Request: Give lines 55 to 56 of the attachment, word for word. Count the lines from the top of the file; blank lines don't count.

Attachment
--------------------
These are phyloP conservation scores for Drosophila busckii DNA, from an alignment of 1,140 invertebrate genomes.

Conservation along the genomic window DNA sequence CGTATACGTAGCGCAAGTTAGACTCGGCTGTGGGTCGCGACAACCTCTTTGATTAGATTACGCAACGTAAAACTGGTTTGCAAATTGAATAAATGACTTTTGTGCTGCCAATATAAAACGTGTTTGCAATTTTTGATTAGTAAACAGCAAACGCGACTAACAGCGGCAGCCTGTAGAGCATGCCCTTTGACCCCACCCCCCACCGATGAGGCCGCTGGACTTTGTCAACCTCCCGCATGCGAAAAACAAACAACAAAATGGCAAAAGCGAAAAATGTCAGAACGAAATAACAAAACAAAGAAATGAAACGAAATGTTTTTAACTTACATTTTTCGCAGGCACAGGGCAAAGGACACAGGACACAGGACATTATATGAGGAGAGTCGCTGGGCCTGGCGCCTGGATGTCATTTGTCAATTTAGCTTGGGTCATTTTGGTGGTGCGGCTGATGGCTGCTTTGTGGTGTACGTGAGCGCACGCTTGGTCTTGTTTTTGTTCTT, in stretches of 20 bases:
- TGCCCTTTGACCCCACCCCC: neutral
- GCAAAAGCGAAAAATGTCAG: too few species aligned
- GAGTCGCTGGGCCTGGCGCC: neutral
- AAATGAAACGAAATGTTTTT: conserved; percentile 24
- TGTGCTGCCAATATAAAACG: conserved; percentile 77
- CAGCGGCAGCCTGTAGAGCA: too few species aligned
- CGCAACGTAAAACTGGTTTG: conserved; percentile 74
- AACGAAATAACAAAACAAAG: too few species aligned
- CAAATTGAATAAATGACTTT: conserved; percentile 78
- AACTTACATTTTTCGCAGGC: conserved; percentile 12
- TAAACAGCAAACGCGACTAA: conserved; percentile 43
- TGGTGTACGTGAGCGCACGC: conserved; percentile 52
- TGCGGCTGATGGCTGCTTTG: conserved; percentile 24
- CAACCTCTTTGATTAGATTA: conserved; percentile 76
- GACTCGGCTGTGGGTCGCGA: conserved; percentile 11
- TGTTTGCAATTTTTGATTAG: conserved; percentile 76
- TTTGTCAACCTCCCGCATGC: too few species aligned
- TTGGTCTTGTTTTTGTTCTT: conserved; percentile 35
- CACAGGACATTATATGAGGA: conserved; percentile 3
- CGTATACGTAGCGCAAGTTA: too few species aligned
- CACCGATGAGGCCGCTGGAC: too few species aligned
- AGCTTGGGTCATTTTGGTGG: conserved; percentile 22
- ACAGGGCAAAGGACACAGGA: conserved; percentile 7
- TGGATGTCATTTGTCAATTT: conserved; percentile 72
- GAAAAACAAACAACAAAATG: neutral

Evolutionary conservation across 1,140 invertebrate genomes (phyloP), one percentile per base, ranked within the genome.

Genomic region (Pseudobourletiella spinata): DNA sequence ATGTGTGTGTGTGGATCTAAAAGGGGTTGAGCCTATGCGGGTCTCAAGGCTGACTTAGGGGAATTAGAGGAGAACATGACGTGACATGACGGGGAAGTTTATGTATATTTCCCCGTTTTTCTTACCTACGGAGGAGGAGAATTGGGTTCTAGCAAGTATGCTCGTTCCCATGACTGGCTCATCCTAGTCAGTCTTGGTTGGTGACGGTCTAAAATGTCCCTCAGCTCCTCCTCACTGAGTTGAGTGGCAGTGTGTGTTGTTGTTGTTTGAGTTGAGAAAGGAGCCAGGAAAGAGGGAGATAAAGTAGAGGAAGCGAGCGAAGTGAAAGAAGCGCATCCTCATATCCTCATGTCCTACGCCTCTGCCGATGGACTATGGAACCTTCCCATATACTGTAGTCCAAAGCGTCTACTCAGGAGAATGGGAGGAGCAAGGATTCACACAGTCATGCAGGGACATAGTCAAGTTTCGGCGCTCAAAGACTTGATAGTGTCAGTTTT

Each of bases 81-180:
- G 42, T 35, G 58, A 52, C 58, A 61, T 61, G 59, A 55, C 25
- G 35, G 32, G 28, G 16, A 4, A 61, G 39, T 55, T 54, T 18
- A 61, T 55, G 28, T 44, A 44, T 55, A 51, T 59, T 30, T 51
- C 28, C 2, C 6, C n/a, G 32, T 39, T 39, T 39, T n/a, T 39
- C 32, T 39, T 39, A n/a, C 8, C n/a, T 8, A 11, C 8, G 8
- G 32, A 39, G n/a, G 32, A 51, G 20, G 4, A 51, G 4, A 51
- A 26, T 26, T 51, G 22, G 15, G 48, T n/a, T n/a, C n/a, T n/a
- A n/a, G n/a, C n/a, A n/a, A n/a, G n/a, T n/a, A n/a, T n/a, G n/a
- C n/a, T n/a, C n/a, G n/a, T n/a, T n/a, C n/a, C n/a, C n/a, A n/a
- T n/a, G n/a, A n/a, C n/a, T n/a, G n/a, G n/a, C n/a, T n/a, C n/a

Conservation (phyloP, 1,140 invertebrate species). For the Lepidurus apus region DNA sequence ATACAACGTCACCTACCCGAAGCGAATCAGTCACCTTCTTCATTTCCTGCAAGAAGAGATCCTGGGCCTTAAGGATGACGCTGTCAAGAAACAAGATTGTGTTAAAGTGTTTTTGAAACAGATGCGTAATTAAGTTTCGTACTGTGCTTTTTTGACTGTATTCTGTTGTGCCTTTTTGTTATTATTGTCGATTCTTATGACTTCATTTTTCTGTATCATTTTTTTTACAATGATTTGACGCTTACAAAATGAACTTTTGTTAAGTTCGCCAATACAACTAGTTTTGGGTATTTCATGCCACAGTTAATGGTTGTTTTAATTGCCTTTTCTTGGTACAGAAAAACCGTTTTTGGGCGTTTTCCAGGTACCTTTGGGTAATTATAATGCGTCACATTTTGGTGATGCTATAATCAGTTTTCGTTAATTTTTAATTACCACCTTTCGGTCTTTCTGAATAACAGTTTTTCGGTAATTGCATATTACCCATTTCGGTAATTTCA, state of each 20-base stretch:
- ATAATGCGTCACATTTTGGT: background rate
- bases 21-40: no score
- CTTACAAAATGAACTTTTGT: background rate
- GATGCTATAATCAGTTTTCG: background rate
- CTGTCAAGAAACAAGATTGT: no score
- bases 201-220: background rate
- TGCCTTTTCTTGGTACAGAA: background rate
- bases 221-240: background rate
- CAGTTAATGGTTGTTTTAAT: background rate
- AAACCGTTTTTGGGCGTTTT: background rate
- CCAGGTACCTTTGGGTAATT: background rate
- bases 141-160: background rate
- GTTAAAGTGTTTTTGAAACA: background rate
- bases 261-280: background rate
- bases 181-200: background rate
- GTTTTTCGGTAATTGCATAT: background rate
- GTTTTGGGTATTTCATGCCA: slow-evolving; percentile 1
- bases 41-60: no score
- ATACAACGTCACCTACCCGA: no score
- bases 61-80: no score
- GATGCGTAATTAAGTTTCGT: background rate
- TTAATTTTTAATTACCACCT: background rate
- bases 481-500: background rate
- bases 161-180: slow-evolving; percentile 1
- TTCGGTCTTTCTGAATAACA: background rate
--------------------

- bases 261-280: background rate
- bases 181-200: background rate